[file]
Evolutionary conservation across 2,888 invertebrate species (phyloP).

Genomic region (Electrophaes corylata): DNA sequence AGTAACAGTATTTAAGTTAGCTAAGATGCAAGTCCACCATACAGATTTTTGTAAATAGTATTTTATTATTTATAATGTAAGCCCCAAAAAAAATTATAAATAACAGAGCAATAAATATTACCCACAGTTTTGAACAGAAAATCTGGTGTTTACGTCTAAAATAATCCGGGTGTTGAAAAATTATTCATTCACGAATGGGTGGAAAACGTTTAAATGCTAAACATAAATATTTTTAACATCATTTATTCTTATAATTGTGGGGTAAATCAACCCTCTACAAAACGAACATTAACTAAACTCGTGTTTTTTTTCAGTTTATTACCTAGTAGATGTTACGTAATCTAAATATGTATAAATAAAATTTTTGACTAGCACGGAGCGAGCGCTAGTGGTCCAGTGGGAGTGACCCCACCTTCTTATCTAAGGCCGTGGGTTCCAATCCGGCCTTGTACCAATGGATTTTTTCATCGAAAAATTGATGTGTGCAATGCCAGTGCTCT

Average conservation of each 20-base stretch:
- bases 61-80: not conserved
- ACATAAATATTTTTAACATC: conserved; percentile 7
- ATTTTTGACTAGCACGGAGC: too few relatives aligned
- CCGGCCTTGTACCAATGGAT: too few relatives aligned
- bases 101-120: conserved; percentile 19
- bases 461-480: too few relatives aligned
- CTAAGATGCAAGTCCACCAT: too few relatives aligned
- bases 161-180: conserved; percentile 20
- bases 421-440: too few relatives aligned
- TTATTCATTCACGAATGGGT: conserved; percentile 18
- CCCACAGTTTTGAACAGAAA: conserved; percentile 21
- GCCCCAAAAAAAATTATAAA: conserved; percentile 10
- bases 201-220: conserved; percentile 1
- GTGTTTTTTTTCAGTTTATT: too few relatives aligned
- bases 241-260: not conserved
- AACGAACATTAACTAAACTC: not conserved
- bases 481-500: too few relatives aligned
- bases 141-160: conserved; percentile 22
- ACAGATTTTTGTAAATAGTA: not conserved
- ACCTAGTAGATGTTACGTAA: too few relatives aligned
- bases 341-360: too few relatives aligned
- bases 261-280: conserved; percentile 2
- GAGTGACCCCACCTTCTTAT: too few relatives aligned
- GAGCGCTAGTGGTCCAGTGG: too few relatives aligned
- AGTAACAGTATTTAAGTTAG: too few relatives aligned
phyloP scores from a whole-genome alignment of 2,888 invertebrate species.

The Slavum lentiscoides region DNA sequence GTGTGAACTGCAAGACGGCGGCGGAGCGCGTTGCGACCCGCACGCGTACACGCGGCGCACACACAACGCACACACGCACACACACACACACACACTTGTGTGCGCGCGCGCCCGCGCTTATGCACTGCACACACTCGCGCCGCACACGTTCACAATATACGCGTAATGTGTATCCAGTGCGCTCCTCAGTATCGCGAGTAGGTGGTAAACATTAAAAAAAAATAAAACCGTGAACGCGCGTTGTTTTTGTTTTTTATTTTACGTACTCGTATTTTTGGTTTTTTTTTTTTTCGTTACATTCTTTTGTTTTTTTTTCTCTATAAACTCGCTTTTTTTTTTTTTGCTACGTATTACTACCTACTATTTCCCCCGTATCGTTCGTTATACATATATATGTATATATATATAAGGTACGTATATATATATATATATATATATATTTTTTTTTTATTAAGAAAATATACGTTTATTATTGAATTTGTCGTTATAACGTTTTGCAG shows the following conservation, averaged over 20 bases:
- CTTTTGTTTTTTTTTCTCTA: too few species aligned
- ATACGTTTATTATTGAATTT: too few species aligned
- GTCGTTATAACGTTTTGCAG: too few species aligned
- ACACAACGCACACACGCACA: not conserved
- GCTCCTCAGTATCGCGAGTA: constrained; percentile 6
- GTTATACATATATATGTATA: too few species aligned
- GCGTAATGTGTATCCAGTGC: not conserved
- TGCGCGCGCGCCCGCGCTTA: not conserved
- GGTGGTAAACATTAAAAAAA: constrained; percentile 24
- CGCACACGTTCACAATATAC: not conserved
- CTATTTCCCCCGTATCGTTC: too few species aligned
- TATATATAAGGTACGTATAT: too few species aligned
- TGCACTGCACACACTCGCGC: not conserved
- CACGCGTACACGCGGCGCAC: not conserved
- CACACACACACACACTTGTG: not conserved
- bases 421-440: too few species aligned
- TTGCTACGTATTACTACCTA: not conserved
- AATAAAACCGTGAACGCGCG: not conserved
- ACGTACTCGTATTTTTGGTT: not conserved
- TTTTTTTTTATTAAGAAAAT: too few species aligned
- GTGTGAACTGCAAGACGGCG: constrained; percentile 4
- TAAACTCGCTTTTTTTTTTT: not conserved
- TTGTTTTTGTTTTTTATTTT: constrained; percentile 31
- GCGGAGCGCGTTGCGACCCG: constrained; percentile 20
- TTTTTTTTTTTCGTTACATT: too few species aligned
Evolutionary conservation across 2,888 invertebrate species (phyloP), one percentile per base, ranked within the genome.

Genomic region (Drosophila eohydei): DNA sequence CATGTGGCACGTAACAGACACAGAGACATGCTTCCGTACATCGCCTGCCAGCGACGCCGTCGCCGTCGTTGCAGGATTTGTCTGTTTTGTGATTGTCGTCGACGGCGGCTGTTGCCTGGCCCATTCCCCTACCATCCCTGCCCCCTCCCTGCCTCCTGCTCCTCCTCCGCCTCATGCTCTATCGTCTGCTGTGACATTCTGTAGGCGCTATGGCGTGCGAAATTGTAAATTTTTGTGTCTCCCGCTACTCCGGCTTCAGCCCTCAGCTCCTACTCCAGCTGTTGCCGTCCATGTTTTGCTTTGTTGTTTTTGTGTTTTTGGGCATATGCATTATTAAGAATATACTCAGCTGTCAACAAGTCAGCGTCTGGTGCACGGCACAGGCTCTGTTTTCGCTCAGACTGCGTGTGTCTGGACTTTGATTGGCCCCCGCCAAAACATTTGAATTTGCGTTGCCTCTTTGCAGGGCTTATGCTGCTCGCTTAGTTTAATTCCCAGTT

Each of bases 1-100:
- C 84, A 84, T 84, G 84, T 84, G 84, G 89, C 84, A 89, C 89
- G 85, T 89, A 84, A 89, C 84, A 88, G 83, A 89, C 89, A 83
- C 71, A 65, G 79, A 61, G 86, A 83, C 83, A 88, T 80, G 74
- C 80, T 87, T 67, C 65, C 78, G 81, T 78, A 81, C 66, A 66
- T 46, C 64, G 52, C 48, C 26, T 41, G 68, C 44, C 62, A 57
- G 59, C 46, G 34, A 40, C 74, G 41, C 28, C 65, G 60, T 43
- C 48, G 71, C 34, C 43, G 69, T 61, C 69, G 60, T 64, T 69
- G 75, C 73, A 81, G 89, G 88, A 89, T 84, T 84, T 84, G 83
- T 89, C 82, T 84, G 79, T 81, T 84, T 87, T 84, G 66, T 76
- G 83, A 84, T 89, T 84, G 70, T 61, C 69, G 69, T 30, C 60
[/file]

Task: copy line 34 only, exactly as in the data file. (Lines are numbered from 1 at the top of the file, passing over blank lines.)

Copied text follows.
- ACACAACGCACACACGCACA: not conserved